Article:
Wednesday, September 29, 2010

CC: Barista

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What's does "CC" mean?

Subject:
Barista
Location visited: Portland, OR
(Pearl District location)
Free WiFi ? : yes
Rating:
6+ [
see key]



Finally. That was the word that plowed into my mind when I passed into Portland's lovely city limits for my second trip ever, this one outlasting my last Portland trip which was no more then a late night Sunday pit stop.

First stop on my stops was Barista. I confess that since their opening in early 2009, I have wished to pass through their arches and experience what sounded like a great coffee experience. Barista had such appeal largely for their unorthodox-yet-beautifully-obvious approach to coffee, such as having many coffee roasters offered in their shop (the number was around 9 when I arrived) and having 3 rotating featured espressos every day.

I arrived tired but eager. I walked up the steps, onto their porch full of tables and inside to what looked like a lobby. Barista existed mostly to the left in a small shop with beautiful woodwork (I later found out that one guy does many of the gorgeous coffee bars for the city) and plenty of coffee (a whole wall is just whole bean bags for sale), but the shop spills into the lobby with big black tables that make the place exist in so much greater a space.

I ordered Stumptown's Kilimanjaro El Salvador as my espresso and a french press of Ristretto Roaster's El Salvador (no theme planned; just worked out that way). The espresso proved velvety in texture, ripe with a sugary lemon with vanilla kick plus an infusion of strawberry and blood orange. The shots were superbly pulled, short in volume, capped with great crema and overall, proved to be delicious. The french press had a beautifully bright introduction, with twangs of caramel, fig, honey, a little tapioca and chai; a very smooth coffee with a great profile. The tea I failed to note.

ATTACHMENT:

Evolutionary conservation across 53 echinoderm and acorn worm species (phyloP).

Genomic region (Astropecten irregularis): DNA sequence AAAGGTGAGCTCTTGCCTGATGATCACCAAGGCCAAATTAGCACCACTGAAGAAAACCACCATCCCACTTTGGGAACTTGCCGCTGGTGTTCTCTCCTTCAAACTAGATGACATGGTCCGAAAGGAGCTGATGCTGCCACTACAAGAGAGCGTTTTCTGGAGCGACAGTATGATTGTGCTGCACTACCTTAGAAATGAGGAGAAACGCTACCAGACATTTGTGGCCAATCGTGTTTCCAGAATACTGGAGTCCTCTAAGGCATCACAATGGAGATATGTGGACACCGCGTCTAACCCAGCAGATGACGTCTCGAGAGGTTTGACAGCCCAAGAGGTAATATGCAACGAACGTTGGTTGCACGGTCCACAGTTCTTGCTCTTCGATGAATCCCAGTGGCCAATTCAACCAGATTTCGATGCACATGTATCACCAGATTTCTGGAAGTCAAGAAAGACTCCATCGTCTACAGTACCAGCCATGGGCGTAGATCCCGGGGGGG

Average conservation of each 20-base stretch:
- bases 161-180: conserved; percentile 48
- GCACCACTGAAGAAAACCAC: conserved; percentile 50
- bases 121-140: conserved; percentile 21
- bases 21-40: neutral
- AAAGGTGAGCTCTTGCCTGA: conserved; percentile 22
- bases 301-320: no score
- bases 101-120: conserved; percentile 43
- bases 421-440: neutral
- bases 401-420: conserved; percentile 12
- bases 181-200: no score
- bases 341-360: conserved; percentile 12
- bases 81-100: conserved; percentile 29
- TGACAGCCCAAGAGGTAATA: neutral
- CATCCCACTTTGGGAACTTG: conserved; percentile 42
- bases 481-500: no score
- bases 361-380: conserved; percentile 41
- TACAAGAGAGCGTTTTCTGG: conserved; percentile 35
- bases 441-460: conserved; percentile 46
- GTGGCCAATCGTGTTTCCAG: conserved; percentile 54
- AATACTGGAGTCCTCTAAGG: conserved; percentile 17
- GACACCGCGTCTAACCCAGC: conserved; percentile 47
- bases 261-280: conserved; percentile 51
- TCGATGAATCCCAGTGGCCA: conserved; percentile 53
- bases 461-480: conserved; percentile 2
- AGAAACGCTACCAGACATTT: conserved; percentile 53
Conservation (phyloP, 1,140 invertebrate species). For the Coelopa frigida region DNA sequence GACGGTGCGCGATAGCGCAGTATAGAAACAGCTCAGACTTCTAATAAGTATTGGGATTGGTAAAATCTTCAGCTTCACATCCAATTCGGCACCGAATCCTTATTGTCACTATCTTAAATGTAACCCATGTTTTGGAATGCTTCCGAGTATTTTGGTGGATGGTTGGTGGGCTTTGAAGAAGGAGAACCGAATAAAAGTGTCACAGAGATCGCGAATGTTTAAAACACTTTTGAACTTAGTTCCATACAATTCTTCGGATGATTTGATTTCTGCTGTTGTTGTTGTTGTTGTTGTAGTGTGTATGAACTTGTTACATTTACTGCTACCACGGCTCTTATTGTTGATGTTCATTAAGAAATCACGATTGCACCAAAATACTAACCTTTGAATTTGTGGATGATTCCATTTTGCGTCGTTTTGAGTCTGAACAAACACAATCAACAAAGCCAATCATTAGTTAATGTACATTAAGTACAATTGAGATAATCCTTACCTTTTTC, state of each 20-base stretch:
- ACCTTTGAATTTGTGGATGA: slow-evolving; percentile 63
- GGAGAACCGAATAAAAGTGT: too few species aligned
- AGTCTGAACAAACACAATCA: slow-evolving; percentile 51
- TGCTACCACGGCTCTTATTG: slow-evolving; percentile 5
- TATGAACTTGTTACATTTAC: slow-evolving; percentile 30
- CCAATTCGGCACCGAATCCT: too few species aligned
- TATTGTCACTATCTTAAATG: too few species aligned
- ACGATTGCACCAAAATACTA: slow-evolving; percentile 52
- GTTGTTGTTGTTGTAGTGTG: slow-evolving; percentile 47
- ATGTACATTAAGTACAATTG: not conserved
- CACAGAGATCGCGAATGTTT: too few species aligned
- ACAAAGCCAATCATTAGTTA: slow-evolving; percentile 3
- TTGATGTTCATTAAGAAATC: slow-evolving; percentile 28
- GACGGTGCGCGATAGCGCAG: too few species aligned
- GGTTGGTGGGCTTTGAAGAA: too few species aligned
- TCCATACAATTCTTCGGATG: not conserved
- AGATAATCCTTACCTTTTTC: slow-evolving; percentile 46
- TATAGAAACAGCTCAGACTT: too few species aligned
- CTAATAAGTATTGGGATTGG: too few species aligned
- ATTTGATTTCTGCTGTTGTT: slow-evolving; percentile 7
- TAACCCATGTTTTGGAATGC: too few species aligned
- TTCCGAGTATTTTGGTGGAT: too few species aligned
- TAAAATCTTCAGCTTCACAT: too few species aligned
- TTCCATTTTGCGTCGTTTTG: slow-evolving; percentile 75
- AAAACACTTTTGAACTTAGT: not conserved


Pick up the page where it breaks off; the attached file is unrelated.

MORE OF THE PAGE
Of the coffeehouses I wish I lived near, I added Barista to my list that day. Stop in.

Saturday, September 25, 2010

CC: Third Rail Coffee

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What's does "CC" mean?
Location visited: Manhattan, NY
Free WiFi ? : no
Rating:
6+ [
see key]




Though Jersey is right next to Manhattan, I hold the opinion that there's no such thing as "popping in." No matter how many different methods I try, it always takes at least a half hour, even when I am right across the river (circumstances never seem to favor my speed). But I guess you can rationalize the time taken for the reward on the other side.

One recent end of a business day, I was driving down the NJ turnpike and hit a massive parking lot of traffic. Not wanting to sit and also having a rare free evening (the wife was to be with friends til late), I decided to park the car and take NJ Transit into Penn Station, grab some dinner and coffee and then head home when traffic had dissipated.

The plan mostly worked. I didn't end up finding as great a dinner as I had hoped but I managed to finally make it to Third Rail Coffee near NYU. In the midst of the evolving NYC coffee scene, Third Rail has won strong accolades for good coffee (NY Times gave some love) and seems to have strong attention to detail. The cafe itself is typical of NYC in that its low on space but every ounce is optimized amidst the exposed brick, wood floors and wall seating.

Third Rail serves up Intelligentisa and Stumptown and per their offerings that day, I got a Black Cat espresso and Stumptown's Costa Rican Don Mayo Reserva via Chemex. The Costa Rican brought earthy notes, hints of wheat, rum, oregano and corn; a smooth cup that proved delicious. The espresso, pulled short with pretty crema, had flickers of lemon, bittersweet chocolate, cloves and raspberry within a nice velvety texture (a good showing of Black Cat). The tea is free leaf.

Especially with the friendly banter from the baristas, Third Rail choo choo-ed sweetly into my heart. If you happen to be in the city, rally to their doorstep.